In our previous blogs we’ve spoken about a whole host of topics realted to elections and the voting process. In today’s blog however, we’ll take a break from these subjects and instead talk about two related concepts: youth bulge and democracy.
Let’s first start by understanding what the term “youth bulge” means. The youth bulge is a usual phenomenon in many growing nations, and in particular, in the least developed countries. To explain it in simple words, youth bulge refers to a point in a country’s history where the population of young people (i.e. 24 years or below) stands in majority. Thus, a country that is experiencing a youth bulge will typically have a large share of the population comprising of children and young adults.
Is this good news or bad news? Well, depending on how a country plans – or does not plan – to utilize the high levels of energy associated with young people is what ultimately decides whether a youth budlge should be read as a good or a bad news.
Let’s put it this way: imagine yourself in a room full of children. Now we all know that most children all over the world have three important charectaristics, i.e. they have a lot of energy, are curious and are more suseptable to learning new things. Thus, if we plan a day of interesting activities for these children, their energy can be diverted towards engaging in those tasks and their curiosity will be directed towards learning productive things all day. However, if we just leave them unattended for even a few hours the room is likely to paint a picture of absolute chaos!
This same example is relevant when we discuss a youth bulge, i.e. unless proper planning goes into deciding the best possible ways to nurture the energy and learning tangent of young people, this same youth can drive a country into conflict and civil strife.
Recent empirical studies suggest that youth bulges are associated with an increased risk of violence. However, historical examples of the Asian Tiger states also show that a country can reduce this risk through the provision of opportunities for young people, primarily by providing education. The level of secondary education especially appears to have a clearly pacifying effect on large youth bulges.
While expanding opportunities for education generally pacify youth, however it is equally important to ensure that with expanding opportunities for education, the prospect of employment opportunities also needs to be expanded or otherwise the unemployed youth will become a reason for instability creating a law and order situation.
Now what does all this discussion have to do with democracy? The answer is rather simple! Countries that have both youth bulges and unstable political regimes are likely to enter into long-term conflict as political instability will not allow for policies and planning to effectively utilize the potential of the young population and in the absence of such planning the alienated youth is likely to take justice into its own hands. Most African states are evidence of this hypothesis.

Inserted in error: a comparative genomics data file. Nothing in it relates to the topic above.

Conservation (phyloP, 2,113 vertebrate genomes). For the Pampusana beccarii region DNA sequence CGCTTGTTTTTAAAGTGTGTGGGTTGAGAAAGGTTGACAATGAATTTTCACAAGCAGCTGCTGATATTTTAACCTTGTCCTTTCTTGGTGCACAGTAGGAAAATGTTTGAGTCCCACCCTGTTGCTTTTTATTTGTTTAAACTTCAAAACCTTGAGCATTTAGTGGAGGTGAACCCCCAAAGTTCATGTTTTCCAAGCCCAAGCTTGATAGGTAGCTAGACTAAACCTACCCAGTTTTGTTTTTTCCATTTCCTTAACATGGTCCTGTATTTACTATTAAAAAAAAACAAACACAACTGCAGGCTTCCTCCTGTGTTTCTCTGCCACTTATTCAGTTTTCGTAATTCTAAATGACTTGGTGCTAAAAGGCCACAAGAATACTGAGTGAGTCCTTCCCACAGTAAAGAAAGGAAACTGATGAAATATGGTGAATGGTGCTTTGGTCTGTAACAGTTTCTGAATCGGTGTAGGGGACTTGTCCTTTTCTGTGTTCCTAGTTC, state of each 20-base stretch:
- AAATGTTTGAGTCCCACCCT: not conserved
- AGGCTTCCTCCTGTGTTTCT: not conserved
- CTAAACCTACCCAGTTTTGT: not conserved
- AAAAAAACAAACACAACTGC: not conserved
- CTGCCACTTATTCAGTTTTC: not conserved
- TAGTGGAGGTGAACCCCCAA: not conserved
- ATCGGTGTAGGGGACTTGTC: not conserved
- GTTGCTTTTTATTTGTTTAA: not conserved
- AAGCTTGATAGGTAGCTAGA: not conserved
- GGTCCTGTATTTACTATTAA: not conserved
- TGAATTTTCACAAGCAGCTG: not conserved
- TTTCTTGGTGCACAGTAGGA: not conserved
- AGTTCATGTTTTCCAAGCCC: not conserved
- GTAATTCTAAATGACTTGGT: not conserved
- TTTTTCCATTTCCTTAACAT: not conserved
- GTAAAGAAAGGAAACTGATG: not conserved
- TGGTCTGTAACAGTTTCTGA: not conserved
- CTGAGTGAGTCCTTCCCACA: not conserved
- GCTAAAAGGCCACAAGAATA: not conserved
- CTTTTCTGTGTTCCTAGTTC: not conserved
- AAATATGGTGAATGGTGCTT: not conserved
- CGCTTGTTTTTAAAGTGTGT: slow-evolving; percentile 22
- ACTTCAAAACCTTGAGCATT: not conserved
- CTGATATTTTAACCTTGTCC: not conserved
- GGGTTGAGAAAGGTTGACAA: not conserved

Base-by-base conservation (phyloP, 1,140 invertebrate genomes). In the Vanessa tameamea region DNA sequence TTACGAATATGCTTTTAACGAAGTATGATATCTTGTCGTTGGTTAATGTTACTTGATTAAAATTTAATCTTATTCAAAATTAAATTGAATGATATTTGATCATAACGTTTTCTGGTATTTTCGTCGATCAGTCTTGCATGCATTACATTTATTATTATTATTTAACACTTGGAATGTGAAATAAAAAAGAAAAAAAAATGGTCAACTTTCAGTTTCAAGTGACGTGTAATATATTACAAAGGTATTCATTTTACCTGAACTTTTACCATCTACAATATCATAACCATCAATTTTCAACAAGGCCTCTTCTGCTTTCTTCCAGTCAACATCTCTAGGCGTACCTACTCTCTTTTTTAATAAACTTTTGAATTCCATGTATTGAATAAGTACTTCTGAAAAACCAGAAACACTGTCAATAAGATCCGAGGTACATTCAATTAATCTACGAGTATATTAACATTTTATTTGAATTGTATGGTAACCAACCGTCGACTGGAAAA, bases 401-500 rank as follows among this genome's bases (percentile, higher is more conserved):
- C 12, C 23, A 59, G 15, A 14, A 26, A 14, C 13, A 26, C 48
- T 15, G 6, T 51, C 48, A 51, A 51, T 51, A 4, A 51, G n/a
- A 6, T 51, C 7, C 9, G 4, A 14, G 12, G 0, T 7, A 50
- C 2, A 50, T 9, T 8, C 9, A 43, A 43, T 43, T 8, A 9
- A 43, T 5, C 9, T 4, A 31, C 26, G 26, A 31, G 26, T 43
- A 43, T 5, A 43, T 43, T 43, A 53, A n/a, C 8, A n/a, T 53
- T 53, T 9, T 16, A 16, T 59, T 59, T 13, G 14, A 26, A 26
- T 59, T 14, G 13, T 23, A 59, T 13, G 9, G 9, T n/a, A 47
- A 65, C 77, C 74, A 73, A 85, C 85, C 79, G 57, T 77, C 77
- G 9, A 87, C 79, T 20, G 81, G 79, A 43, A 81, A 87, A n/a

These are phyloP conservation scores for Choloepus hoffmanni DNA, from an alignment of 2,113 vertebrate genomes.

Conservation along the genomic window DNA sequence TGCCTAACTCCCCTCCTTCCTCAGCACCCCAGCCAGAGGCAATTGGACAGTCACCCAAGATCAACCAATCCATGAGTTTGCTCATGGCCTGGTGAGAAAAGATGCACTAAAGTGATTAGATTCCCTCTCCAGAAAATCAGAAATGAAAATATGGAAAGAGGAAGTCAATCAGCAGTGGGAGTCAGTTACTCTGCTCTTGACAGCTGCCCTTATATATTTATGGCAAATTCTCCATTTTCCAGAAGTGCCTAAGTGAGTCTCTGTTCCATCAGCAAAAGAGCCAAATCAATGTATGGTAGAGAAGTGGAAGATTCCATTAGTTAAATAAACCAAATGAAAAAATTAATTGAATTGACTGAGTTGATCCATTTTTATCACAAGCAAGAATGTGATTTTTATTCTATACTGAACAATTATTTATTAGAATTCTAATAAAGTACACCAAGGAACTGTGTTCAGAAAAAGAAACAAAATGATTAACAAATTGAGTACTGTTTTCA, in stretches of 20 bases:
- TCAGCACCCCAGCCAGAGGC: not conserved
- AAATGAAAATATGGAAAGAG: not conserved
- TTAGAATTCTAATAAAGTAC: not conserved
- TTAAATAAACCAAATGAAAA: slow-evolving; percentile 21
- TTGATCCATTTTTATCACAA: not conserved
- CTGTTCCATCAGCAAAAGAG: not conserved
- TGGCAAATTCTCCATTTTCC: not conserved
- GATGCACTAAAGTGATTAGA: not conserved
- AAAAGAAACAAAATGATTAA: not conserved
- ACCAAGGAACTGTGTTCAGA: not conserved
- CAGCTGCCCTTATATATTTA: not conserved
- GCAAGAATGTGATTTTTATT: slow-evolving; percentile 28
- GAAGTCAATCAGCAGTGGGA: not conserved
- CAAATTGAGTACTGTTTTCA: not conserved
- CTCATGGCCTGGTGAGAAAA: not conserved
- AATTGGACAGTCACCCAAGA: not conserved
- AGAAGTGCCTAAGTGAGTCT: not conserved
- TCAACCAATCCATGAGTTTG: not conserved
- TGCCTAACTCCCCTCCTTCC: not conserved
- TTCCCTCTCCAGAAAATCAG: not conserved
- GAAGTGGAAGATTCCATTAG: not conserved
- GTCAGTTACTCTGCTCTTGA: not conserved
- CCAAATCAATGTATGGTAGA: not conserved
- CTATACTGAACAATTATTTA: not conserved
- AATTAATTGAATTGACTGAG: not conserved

On the other hand, sustainable democracy allows the sitting government to make long-term plans for development that will inevitably take into account such indicators as health, education and livelihood – all of which will then contribute towards harnessing the energies of its young people.
Also, unlike other systems of governance such as monarchy or dictatorship, elections are held every few years in a democratic state, thus maintaining a constant pressure on the sitting government to offer its citizens a better standard of living or face the risk of being voted out. This pressure ensures that governments do not become lazy or take their powers for granted.
Accordingly, a democratic government ensures that development initiatives remain a priority to garner the goodwill of the masses. This in turn ensures that huge projects associated with better education, health and employment generation are constantly being introduced thus ensuring that on one hand the young people are kept engaged through education and on the other hand they become contributers towards development once they grow older.
Former UN Secretary General, Mr. Kofi Annan, summarized this whole phenomenon perfectly when he said, “No one is born a good citizen; no nation is born a democracy. Rather, both are processes that continue to evolve over a lifetime. Young people must be included from birth. A society that cuts off from its youth severs its lifeline.”

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